A reason to give thanks: Help with COVID-19 is on the way

Eufemia Didonato

The news on COVID-19, both good and bad, is coming at us fast. But we must learn to connect the good and bad in our minds if we are to save our society as we know it. First, the bad news: As everyone knows, cases and hospitalization rates are soaring. […]

The news on COVID-19, both good and bad, is coming at us fast. But we must learn to connect the good and bad in our minds if we are to save our society as we know it.

First, the bad news: As everyone knows, cases and hospitalization rates are soaring. We are number one in the world, with well over 100,000 new cases per day consistently for the past two weeks, and our hospitals are almost full in many places, especially in the Midwest. And yet, “COVID-19 denial” persists. The science is growing that masks help, especially when combined with social distancing. The Centers for Disease Control and Prevention (CDC) came to that conclusion two weeks ago in a comprehensive report looking at 200 countries. And now comes a confirmatory CDC report about Kansas: After the governor there instituted a mask mandate in early July, the 24 counties that complied had a 6 percent decrease in the seven-day average of daily reported cases by Aug. 23, whereas the 81 counties that opted out showed a net 100 percent increase over that same period. 

This report is very well-timed, since it is coming right before Thanksgiving, when millions of Americans are throwing caution to the wind and traveling to large gatherings where they will dine with people with unknown COVID-19 contacts, and many more outbreaks are sure to result.

We are not a society known for its patience — but now is the worst possible time for this kind of denial. After all, help is on the way. Regeneron’s polyclonal cocktail (which President TrumpDonald John TrumpMinnesota certifies Biden victory Trump tells allies he plans to pardon Michael Flynn: report Republican John James concedes in Michigan Senate race MORE told me in an interview made him feel better almost right away) was just given an emergency use authorization (EUA) by the FDA, following one for Lilly’s monoclonal antibody. Both show scientific evidence of decreasing the severity of the disease when given early in the clinical course. 

And then there are the vaccines. Pfizer/BioNTech have applied for emergency approval for their messenger RNA vaccines, a genetic “signaler” that induces our cells to make the virus’s spike protein; this protein manufactured by our own cells then provokes an immune response and protection against the virus in more than 94 percent of cases so far. This technology is new but has appeared to be quite safe, with the only prominent side-effects being temporary flu-like symptoms, headache or fatigue. The technology also is costly, and the vaccines must be kept quite cold — more so the Pfizer vaccine, which must be distributed in dry ice, whereas the Moderna vaccine may simply be kept frozen.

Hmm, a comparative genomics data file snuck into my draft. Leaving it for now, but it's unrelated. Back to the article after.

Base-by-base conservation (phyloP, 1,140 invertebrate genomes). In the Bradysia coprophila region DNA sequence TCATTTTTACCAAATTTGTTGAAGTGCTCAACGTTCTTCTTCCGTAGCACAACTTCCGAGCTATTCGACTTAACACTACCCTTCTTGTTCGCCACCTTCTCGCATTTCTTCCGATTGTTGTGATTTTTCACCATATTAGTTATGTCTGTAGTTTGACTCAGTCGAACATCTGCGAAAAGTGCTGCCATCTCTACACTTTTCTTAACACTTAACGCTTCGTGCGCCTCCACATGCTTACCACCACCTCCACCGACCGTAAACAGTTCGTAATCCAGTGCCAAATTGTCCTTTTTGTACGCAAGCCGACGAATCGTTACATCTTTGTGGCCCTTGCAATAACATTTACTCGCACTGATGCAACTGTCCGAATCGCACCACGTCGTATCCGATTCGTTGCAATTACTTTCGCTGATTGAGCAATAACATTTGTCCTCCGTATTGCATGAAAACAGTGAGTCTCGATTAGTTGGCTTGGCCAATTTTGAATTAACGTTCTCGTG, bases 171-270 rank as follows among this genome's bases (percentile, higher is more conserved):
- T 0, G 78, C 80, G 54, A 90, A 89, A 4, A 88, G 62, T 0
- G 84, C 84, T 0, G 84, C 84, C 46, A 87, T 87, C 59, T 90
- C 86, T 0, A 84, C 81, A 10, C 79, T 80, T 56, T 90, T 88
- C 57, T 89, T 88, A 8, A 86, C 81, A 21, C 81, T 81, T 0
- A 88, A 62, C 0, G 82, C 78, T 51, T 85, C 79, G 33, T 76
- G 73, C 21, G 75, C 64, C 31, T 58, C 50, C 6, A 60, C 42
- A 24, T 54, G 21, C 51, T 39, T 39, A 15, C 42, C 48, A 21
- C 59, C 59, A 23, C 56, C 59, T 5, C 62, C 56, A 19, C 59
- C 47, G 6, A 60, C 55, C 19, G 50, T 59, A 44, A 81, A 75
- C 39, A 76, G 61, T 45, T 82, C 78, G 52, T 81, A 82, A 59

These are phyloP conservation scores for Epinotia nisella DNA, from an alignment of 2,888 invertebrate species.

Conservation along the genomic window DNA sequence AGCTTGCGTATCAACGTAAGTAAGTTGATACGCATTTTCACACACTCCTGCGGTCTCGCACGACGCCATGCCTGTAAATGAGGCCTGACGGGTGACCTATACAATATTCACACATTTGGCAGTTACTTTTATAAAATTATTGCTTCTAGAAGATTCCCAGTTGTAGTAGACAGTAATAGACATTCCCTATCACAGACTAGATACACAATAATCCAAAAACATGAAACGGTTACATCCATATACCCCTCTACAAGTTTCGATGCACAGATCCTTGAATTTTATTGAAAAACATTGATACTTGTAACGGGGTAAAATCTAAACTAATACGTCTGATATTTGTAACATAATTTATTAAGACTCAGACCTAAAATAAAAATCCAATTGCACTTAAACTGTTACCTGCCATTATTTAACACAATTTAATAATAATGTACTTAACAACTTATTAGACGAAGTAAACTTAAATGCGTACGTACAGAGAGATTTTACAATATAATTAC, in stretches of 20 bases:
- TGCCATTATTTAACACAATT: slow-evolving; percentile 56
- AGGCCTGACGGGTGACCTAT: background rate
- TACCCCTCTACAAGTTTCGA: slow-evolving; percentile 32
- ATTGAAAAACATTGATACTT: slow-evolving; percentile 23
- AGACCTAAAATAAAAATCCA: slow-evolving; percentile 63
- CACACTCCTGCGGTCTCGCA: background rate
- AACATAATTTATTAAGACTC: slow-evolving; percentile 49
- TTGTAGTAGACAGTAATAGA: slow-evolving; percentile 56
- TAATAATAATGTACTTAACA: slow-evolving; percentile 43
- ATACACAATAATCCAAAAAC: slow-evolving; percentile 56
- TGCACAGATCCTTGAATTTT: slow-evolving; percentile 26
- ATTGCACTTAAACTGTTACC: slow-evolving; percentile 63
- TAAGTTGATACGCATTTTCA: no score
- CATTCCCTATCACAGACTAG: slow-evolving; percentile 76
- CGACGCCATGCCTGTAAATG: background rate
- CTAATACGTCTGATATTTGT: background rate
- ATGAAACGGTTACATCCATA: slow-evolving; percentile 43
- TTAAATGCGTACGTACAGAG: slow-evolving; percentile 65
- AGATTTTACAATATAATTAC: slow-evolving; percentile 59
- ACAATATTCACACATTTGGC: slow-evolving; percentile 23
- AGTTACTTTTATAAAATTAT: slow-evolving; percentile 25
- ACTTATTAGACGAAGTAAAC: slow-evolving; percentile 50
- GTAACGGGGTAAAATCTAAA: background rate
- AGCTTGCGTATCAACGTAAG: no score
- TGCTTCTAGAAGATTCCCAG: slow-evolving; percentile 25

But if those limitations might slow the rate of vaccination, now comes the much anticipated Oxford/Astra Zeneca vaccine, which is cheap and has a chimpanzee adenovirus (a vector that cannot infect a person) carrying the genetic payload to trigger an immune response. This platform has been tried safely before in humans for Ebola, including children, so we have more safety data on which to rely. Not only that, but it can be stored in a refrigerator and easily distributed. 

Results were just released from an ongoing clinical trial of diverse populations in the United Kingdom, Brazil and South Africa. More than 24,000 volunteers received the Oxford/Astra Zeneca vaccine or a placebo, and the vaccine was found to be safe; 30 cases of mild COVID-19 were found in people who received two doses of the vaccine, and 101 cases in those who received a placebo injection. This was 60 to 70 percent effective, with the number rising to 90 percent when the dose of the first of the two injections was halved. 

Perhaps most importantly, the vaccine appeared to reduce viral transmission with “an observed reduction in asymptomatic infections.” 

Whichever vaccine emerges to immunize most of “the herd,” here and globally, and whether the effectiveness is ultimately 70 or 90 percent, the results will dramatically slow the spread of COVID-19, saving millions of lives around the world. 

Help is almost here; the calvary is coming. In the meantime, we must not despair. We must do what we can to decrease spread, a concept known as “source control.” The more you are separated and the more barriers you have between yourself and others, the less chance that you can pass along the virus. This concept is more important, the more of the virus there is around. That means you and me, Americans. This is what we need to do as we give thanks for our great scientists this Thursday.

Marc Siegel, MD, is a professor of medicine and medical director of Doctor Radio at NYU Langone Health. He is a Fox News medical correspondent and author of the new book, “COVID: The Politics of Fear and the Power of Science.”

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